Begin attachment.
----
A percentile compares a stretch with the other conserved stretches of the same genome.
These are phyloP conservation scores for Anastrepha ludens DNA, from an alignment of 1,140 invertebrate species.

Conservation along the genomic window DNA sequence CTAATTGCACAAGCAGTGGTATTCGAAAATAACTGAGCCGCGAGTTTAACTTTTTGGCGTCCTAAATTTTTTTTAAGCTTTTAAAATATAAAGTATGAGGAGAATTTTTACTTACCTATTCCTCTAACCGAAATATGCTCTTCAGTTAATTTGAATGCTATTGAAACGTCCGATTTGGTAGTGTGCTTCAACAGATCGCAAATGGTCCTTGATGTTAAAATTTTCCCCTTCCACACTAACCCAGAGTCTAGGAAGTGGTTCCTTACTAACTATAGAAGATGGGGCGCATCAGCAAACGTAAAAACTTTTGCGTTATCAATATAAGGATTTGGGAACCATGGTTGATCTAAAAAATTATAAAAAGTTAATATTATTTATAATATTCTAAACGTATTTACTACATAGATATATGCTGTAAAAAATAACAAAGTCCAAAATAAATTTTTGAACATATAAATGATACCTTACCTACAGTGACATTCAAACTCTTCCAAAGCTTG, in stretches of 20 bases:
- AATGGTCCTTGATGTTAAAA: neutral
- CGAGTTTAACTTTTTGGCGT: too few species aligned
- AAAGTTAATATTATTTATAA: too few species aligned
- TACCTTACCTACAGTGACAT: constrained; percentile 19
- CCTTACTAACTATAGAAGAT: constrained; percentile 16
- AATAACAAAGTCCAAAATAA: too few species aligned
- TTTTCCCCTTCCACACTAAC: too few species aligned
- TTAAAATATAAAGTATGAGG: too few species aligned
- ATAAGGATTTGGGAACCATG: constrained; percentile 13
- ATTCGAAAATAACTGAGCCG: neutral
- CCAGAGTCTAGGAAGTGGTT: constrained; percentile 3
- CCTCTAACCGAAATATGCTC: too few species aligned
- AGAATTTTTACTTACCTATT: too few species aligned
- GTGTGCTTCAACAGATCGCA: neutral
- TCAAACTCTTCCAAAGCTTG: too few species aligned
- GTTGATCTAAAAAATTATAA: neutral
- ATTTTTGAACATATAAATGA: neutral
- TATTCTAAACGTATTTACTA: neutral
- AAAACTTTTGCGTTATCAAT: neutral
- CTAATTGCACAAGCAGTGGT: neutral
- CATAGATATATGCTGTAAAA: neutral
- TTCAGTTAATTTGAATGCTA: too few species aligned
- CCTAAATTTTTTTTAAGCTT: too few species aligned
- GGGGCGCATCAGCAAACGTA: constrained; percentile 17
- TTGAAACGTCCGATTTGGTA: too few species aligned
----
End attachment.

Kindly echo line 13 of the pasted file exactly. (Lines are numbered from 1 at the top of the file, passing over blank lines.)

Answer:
- ATTCGAAAATAACTGAGCCG: neutral